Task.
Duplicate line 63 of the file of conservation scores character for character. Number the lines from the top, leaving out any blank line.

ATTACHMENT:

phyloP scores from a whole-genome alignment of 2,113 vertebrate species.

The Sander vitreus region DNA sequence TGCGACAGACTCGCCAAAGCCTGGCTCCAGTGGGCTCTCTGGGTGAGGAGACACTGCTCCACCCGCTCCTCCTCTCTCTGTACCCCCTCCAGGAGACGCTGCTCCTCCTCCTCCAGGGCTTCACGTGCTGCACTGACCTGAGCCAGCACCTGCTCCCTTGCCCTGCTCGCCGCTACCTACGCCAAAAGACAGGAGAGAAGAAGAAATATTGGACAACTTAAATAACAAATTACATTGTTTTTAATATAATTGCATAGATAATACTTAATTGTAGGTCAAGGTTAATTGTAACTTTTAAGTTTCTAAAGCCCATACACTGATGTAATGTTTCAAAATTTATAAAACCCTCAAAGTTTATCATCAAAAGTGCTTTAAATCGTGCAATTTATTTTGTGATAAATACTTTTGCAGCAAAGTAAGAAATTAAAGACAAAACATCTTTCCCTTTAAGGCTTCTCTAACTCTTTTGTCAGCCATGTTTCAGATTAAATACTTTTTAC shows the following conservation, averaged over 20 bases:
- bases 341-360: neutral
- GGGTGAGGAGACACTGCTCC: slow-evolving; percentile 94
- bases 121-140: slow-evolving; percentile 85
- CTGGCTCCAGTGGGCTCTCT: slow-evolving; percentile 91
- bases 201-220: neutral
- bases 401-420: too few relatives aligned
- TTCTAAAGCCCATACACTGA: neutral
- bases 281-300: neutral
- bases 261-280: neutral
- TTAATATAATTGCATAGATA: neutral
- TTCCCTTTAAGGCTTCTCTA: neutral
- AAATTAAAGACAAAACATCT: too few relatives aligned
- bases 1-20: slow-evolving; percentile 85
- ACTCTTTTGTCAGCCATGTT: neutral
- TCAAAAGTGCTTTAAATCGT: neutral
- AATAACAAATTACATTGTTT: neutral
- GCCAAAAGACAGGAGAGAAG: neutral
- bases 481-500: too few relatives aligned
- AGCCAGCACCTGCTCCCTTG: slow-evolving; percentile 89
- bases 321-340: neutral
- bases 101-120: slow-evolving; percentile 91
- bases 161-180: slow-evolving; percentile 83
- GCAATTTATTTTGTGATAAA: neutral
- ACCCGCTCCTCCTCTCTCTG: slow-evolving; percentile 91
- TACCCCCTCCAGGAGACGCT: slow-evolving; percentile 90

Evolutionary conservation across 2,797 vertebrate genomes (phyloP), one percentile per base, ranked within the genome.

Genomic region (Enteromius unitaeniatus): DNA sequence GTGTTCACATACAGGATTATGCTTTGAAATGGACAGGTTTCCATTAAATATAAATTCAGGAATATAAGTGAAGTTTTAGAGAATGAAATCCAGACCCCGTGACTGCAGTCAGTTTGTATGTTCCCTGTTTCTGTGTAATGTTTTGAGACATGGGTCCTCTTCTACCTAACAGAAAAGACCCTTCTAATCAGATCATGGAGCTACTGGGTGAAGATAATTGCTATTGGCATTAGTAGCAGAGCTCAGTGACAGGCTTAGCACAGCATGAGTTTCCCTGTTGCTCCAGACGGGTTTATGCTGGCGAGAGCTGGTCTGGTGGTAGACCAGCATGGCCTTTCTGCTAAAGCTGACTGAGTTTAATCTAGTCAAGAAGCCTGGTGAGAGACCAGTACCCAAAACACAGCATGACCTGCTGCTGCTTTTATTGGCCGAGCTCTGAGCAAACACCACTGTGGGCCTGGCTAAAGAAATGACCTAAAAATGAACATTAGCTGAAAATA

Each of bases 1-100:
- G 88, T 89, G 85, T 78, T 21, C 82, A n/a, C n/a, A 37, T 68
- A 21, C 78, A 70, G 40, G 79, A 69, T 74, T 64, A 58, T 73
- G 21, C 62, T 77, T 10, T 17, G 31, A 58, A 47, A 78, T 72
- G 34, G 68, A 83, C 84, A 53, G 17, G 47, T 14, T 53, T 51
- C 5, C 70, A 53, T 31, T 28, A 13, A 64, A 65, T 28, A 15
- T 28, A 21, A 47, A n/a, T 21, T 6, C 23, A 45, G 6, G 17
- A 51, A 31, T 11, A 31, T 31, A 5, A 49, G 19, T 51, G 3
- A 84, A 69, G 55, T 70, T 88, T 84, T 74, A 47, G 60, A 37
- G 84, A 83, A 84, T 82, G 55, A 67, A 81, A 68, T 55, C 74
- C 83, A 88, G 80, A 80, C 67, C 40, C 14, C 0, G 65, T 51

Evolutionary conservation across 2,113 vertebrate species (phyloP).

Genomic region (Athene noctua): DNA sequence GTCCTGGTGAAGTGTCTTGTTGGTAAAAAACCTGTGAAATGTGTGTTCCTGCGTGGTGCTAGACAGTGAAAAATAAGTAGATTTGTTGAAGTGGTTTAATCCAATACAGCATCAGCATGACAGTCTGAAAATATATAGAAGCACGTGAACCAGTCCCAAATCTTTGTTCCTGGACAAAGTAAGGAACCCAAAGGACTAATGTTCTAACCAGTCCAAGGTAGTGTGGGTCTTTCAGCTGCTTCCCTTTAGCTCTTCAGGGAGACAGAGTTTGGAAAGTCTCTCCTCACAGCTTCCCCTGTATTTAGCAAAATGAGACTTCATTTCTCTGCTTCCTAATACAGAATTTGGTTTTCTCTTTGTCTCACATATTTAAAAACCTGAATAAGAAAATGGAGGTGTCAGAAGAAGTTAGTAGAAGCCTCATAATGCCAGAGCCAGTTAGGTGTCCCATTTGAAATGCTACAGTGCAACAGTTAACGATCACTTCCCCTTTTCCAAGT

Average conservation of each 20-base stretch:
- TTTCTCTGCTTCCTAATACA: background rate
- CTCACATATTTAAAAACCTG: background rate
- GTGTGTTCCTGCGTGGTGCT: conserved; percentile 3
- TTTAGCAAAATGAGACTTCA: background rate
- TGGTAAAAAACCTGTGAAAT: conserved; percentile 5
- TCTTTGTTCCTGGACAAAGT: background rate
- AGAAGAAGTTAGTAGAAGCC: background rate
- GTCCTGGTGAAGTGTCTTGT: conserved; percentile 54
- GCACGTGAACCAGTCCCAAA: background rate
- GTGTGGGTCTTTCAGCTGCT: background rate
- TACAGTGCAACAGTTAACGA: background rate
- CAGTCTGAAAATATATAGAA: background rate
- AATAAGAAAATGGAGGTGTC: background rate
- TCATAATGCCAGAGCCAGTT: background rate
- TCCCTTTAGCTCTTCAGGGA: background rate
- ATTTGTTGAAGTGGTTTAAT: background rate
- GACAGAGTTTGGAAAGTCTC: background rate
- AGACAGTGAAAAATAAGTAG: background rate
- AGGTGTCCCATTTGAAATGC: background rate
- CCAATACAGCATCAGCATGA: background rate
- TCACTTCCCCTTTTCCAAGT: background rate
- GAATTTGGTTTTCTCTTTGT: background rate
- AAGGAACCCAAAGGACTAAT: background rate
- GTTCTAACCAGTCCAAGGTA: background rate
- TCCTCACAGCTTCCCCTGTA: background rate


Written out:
- CCAATACAGCATCAGCATGA: background rate